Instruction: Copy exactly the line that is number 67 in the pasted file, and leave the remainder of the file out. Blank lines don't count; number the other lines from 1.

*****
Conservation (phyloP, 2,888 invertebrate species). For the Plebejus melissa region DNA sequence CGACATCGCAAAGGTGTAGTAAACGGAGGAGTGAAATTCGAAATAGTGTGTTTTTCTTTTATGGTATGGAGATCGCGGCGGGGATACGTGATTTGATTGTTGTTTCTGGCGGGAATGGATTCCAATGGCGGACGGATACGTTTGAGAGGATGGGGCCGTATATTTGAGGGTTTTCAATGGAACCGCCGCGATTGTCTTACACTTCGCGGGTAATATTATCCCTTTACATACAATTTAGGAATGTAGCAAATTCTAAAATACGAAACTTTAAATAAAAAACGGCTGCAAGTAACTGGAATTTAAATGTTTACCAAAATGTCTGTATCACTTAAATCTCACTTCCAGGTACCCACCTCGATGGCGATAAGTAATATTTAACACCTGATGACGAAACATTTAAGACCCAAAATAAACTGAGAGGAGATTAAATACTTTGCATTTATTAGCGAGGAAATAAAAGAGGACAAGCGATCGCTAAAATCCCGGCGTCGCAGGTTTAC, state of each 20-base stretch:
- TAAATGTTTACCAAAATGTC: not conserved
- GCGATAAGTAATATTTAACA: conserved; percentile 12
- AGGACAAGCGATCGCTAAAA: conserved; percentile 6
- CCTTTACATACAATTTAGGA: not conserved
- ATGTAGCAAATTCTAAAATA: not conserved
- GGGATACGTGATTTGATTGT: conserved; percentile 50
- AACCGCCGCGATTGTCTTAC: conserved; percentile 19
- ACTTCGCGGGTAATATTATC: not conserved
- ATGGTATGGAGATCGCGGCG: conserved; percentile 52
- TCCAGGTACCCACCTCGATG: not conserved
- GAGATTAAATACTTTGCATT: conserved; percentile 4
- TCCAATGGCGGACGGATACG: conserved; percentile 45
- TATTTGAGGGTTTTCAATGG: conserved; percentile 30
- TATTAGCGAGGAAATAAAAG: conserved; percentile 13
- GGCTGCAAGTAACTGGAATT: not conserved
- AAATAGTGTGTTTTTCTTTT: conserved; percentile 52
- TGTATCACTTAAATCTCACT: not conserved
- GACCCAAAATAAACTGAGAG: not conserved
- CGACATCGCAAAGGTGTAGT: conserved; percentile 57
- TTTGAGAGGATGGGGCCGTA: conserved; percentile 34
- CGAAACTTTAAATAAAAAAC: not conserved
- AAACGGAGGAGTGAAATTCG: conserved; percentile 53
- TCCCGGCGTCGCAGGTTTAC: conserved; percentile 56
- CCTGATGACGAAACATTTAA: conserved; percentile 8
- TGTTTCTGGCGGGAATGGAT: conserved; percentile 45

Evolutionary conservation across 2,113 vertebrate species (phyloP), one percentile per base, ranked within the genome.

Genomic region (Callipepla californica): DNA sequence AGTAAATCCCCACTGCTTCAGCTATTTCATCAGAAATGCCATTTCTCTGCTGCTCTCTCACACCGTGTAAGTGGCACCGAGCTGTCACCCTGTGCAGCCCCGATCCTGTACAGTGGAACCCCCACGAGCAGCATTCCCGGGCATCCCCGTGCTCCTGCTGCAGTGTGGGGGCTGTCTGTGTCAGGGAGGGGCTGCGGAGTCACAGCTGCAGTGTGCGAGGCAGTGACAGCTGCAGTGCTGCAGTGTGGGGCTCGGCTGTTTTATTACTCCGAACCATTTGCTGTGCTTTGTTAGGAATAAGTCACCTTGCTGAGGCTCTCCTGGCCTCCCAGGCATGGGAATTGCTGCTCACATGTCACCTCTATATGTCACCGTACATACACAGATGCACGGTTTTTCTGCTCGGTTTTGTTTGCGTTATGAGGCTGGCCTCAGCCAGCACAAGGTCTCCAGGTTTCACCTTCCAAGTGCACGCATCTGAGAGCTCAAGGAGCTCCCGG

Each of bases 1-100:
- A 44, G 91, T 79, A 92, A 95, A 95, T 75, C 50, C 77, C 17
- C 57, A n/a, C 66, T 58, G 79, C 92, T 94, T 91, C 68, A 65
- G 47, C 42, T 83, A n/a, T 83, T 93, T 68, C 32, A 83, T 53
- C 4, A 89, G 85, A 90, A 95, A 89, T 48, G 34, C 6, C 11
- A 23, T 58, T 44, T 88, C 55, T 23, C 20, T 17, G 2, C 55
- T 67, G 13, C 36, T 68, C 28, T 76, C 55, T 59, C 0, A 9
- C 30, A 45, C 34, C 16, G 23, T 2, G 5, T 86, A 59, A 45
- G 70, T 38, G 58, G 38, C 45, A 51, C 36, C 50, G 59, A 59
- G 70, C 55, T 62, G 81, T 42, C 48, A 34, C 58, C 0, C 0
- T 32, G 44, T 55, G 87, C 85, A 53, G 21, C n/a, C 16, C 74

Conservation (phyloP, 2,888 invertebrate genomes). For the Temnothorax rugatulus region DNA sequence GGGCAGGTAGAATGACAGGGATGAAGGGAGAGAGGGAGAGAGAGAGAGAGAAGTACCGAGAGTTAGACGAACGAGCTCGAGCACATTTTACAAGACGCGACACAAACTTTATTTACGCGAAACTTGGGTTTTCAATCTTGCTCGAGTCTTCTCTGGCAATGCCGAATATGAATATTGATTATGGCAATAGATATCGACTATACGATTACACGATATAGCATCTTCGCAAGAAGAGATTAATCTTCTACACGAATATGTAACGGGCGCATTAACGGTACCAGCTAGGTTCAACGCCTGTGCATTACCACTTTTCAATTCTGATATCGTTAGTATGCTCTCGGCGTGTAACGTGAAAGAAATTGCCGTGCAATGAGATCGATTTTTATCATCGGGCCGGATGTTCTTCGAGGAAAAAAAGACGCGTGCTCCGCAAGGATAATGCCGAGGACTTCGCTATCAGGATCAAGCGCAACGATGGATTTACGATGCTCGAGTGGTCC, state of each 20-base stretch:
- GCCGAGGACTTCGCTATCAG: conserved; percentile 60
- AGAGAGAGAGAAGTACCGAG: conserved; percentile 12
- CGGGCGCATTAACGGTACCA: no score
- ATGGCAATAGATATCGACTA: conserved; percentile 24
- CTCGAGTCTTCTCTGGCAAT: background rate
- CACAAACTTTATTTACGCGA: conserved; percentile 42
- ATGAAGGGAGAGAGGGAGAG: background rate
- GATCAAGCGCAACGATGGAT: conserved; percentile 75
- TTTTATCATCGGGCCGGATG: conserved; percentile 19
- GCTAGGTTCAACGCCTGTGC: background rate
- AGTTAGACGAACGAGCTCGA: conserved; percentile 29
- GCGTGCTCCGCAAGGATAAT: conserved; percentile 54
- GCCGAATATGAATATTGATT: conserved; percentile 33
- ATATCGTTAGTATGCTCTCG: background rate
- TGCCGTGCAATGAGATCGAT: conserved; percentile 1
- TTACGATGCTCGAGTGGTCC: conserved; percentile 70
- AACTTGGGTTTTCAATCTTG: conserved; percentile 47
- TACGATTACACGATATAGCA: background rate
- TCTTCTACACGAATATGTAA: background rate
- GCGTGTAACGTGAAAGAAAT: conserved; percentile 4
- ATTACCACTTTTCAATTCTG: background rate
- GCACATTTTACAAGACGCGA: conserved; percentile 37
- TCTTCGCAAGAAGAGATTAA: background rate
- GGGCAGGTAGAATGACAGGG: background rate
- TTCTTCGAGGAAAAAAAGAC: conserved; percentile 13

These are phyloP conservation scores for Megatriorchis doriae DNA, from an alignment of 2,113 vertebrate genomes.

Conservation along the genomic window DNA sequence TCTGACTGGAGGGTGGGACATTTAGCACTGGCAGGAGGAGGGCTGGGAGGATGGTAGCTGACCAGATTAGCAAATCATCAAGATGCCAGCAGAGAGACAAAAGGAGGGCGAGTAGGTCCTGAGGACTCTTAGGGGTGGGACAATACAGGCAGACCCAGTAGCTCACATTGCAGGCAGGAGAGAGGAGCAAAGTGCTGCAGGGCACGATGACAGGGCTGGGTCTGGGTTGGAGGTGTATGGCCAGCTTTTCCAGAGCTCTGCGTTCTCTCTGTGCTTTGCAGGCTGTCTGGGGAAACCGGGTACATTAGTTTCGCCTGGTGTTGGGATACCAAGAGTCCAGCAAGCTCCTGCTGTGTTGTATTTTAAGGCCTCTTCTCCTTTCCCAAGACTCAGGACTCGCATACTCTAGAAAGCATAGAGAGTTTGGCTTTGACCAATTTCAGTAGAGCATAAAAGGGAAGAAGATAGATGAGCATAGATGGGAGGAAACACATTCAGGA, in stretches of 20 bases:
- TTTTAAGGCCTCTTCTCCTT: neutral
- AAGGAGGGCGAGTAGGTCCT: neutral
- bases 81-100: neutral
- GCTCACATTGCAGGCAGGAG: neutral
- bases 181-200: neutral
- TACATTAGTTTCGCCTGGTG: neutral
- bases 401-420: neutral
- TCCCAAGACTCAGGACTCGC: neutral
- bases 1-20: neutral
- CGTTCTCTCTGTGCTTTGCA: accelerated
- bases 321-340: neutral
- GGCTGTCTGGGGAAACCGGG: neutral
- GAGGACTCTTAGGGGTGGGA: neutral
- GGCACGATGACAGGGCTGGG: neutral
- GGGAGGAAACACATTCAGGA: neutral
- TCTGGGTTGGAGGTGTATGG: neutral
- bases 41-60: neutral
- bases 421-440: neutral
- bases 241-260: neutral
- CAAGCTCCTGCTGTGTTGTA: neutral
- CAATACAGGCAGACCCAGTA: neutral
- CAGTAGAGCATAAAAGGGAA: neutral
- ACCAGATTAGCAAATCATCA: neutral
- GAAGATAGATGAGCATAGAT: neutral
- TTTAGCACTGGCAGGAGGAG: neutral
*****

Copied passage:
Conservation along the genomic window DNA sequence TCTGACTGGAGGGTGGGACATTTAGCACTGGCAGGAGGAGGGCTGGGAGGATGGTAGCTGACCAGATTAGCAAATCATCAAGATGCCAGCAGAGAGACAAAAGGAGGGCGAGTAGGTCCTGAGGACTCTTAGGGGTGGGACAATACAGGCAGACCCAGTAGCTCACATTGCAGGCAGGAGAGAGGAGCAAAGTGCTGCAGGGCACGATGACAGGGCTGGGTCTGGGTTGGAGGTGTATGGCCAGCTTTTCCAGAGCTCTGCGTTCTCTCTGTGCTTTGCAGGCTGTCTGGGGAAACCGGGTACATTAGTTTCGCCTGGTGTTGGGATACCAAGAGTCCAGCAAGCTCCTGCTGTGTTGTATTTTAAGGCCTCTTCTCCTTTCCCAAGACTCAGGACTCGCATACTCTAGAAAGCATAGAGAGTTTGGCTTTGACCAATTTCAGTAGAGCATAAAAGGGAAGAAGATAGATGAGCATAGATGGGAGGAAACACATTCAGGA, in stretches of 20 bases: